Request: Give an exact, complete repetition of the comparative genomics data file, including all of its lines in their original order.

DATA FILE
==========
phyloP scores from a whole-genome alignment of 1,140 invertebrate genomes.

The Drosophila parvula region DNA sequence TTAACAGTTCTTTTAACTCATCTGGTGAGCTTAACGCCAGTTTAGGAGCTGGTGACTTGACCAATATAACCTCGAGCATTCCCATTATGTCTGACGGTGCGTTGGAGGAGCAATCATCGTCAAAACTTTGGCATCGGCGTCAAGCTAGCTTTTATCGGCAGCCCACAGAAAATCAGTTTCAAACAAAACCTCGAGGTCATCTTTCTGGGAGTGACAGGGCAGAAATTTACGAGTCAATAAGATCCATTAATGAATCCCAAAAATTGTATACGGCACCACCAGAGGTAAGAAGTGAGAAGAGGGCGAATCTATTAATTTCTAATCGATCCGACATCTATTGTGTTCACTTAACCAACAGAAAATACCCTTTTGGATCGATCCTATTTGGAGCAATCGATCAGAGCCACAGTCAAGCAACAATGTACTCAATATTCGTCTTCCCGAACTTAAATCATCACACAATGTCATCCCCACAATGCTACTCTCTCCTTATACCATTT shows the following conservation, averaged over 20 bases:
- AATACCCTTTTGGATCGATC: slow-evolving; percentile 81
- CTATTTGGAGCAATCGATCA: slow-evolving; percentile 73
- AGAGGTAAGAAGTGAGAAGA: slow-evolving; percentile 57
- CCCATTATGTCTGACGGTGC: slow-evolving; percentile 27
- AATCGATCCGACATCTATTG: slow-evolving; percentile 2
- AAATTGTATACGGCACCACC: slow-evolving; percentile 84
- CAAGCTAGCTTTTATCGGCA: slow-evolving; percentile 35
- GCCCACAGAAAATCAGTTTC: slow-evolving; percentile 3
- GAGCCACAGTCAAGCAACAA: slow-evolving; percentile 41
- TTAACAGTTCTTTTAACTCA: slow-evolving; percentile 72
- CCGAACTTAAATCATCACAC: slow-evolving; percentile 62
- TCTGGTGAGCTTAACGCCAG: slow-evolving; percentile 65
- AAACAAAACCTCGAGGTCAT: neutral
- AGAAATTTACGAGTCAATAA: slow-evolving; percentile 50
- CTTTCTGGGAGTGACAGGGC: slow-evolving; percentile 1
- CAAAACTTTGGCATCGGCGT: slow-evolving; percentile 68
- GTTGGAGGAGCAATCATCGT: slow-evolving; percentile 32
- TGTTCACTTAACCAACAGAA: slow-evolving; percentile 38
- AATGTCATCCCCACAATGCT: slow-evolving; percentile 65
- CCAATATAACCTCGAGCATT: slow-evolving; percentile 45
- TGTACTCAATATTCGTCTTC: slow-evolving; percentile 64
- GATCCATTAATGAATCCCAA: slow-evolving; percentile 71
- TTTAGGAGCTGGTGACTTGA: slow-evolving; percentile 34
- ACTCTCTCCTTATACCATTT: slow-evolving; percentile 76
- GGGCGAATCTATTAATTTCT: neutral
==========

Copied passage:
phyloP scores from a whole-genome alignment of 1,140 invertebrate genomes.

The Drosophila parvula region DNA sequence TTAACAGTTCTTTTAACTCATCTGGTGAGCTTAACGCCAGTTTAGGAGCTGGTGACTTGACCAATATAACCTCGAGCATTCCCATTATGTCTGACGGTGCGTTGGAGGAGCAATCATCGTCAAAACTTTGGCATCGGCGTCAAGCTAGCTTTTATCGGCAGCCCACAGAAAATCAGTTTCAAACAAAACCTCGAGGTCATCTTTCTGGGAGTGACAGGGCAGAAATTTACGAGTCAATAAGATCCATTAATGAATCCCAAAAATTGTATACGGCACCACCAGAGGTAAGAAGTGAGAAGAGGGCGAATCTATTAATTTCTAATCGATCCGACATCTATTGTGTTCACTTAACCAACAGAAAATACCCTTTTGGATCGATCCTATTTGGAGCAATCGATCAGAGCCACAGTCAAGCAACAATGTACTCAATATTCGTCTTCCCGAACTTAAATCATCACACAATGTCATCCCCACAATGCTACTCTCTCCTTATACCATTT shows the following conservation, averaged over 20 bases:
- AATACCCTTTTGGATCGATC: slow-evolving; percentile 81
- CTATTTGGAGCAATCGATCA: slow-evolving; percentile 73
- AGAGGTAAGAAGTGAGAAGA: slow-evolving; percentile 57
- CCCATTATGTCTGACGGTGC: slow-evolving; percentile 27
- AATCGATCCGACATCTATTG: slow-evolving; percentile 2
- AAATTGTATACGGCACCACC: slow-evolving; percentile 84
- CAAGCTAGCTTTTATCGGCA: slow-evolving; percentile 35
- GCCCACAGAAAATCAGTTTC: slow-evolving; percentile 3
- GAGCCACAGTCAAGCAACAA: slow-evolving; percentile 41
- TTAACAGTTCTTTTAACTCA: slow-evolving; percentile 72
- CCGAACTTAAATCATCACAC: slow-evolving; percentile 62
- TCTGGTGAGCTTAACGCCAG: slow-evolving; percentile 65
- AAACAAAACCTCGAGGTCAT: neutral
- AGAAATTTACGAGTCAATAA: slow-evolving; percentile 50
- CTTTCTGGGAGTGACAGGGC: slow-evolving; percentile 1
- CAAAACTTTGGCATCGGCGT: slow-evolving; percentile 68
- GTTGGAGGAGCAATCATCGT: slow-evolving; percentile 32
- TGTTCACTTAACCAACAGAA: slow-evolving; percentile 38
- AATGTCATCCCCACAATGCT: slow-evolving; percentile 65
- CCAATATAACCTCGAGCATT: slow-evolving; percentile 45
- TGTACTCAATATTCGTCTTC: slow-evolving; percentile 64
- GATCCATTAATGAATCCCAA: slow-evolving; percentile 71
- TTTAGGAGCTGGTGACTTGA: slow-evolving; percentile 34
- ACTCTCTCCTTATACCATTT: slow-evolving; percentile 76
- GGGCGAATCTATTAATTTCT: neutral